Game #30 – Coyotes vs. Hawks Spotlight: Still Waiting On Our Billy Beane

Just about two years ago, we wrote a spotlight on Arizona GM John Chayka and how we hoped that one day the NHL would finally have a front office that did things differently and broke through the old ways. We wanted our Moneyball, so that the sport might actually move into the 21st century. At the time, Kyle Dubas was being Phantom of The Opera’d in Toronto, though he’s finally ascended to the actual GM chair. There aren’t too many other candidate of GMs who come from the more executive or analyst side of the ledger. Chayka is one. And two years on, we don’t see anything that will make up hope he’s going to change anything.

Oh sure, the Coyotes are tussling with the Oilers for first place in an increasingly weird Pacific Division. Do any looking under the hood though, and you’ll see that’s merely the product of having Darcy Kuemper throw a .937 at the world. The Yotes lead the league in save-percentage, and that’s enough sometimes admittedly, but are pretty terrible anywhere else you look. They’re not even a good defensive team, they just have the goalies bail them out all the time.

And worse yet, this collection of whosits and whatsits are a cap team. Sure, some of that is taking on Marian Hossa’s salary as a favor to the Hawks really, but you shouldn’t be spilling into LTIR territory to ice a team with no genuine star. Look over this team and it’s hard to find a genuine top line/pairing player. Sure, Oliver Ekman-Larsson sure has all the appearance of that and maybe the smoothest skater in the league, but he hasn’t played a game that matters in eight seasons. Didn’t Erik Karlsson drag worse teams to the playoffs in Ottawa?

Clayton Keller maybe? We’ll give you that one, but after that it’s perfect that Nick Schmaltz was an acquisition last year. This is a team full of Nick Schmatlzes. Small, fast forwards who pass through your vision without ever doing much to make you remember them as soon as they fade out of view.

Strangely, this team is already capped out for next year as well. It only has $750K in cap space for next season with 17 players signed. What’s the plan here to get a genuine star? They probably won’t be bad enough to get into the top three draft-wise, and they have no room to lure a big free agent.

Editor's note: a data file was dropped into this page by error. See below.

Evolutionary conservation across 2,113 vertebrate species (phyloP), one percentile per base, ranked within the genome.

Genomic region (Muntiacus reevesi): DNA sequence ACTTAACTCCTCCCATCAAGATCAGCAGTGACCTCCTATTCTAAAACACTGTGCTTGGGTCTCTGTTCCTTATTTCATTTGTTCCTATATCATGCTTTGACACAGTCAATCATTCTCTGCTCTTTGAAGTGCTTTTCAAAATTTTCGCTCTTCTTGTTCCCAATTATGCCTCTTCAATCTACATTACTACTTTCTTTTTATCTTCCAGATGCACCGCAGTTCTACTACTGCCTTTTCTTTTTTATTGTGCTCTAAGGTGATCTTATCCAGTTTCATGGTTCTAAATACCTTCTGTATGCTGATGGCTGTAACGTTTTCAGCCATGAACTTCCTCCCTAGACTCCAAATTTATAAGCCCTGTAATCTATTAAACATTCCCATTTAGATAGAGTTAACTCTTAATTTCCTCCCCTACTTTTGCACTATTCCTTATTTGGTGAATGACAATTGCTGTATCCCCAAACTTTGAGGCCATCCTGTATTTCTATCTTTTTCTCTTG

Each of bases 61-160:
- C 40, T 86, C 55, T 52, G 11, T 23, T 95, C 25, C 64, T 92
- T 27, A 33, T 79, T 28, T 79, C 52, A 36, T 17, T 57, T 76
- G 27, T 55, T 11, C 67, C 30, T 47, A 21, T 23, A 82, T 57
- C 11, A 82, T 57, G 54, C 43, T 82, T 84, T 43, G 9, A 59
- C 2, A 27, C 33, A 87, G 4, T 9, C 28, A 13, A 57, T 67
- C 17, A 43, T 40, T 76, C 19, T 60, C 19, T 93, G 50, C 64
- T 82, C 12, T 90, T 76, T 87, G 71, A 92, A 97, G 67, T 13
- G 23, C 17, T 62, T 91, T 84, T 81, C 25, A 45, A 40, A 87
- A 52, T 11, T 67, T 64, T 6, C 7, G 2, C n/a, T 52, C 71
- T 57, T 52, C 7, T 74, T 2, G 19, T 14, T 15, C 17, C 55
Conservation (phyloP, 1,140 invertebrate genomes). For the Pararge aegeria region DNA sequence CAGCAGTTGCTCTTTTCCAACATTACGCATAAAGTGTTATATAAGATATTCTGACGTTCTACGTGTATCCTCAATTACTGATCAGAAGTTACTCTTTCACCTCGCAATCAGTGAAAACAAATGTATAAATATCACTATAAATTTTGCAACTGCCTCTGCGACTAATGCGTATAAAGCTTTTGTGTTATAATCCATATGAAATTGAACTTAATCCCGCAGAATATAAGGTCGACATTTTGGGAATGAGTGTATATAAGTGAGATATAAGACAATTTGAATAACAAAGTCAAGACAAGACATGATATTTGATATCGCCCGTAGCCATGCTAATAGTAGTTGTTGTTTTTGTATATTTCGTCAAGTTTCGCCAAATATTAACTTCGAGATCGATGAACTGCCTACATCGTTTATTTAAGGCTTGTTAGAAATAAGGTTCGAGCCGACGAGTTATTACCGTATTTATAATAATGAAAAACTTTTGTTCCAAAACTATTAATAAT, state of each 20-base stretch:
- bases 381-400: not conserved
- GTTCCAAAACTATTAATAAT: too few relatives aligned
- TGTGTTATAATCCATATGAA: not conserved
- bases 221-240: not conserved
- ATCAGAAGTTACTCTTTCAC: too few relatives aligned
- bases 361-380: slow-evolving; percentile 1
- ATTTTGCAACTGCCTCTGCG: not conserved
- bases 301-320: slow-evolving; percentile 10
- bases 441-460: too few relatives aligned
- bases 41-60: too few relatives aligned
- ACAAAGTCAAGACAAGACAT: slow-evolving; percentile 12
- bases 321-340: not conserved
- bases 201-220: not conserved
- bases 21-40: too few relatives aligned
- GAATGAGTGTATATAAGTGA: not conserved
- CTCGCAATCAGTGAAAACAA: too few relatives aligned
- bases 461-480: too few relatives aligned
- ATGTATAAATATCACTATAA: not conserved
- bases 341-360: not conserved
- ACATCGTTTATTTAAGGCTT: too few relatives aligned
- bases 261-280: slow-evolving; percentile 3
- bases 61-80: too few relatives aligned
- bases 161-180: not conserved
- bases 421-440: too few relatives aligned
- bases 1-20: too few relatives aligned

Chayka brought in Phil Kessel this summer, possibly to fill in that gap, but at 32 that’s hardly likely. And that only made up for the bad trade of Alex Galchenyuk in return for sending the little mutant Max Domi to Montreal. The Canadiens certainly aren’t complaining.

Chayka has yet to get anything out of the past two drafts other than 12 games out of Barrett Hayton, and his first round pick from ’17 was part of the Kessel trade. As it was when we last looked at this, Keller and Jakob Chychrun remain his only hits in the draft, and they look to be more second line/pairing products. Which you need, but you also need the stars they support.

Clearly money is not a problem in the desert, because of their cap status the next two years. Maybe Chayka can move along Demers and Goligoski in the last years of their deals to open up about $7M, but is that enough? Dvorak, Schmaltz, Fischer, and Keller have all been given reasonable extensions, but one might want to ask why? Where is this going?

Maybe it’s two years down the line that Chayka has circled, when Stepan, Grabner, Hjalmarsson, and the vets mentioned above come off the books and the kids should be entering their prime. Perhaps no final judgements can be made until then. Brayden Burke will join up by then, as will one or two other kids. But does Chayka have two more years without a playoff berth? If Kuemper drags them to one this year it’ll buy him the time. Maybe the Pacific’s remedial nature this year will also help. But building a fringe playoff team shouldn’t be the long-term goal. The playoffs are merely a step. Do you see a contender in the offing here?

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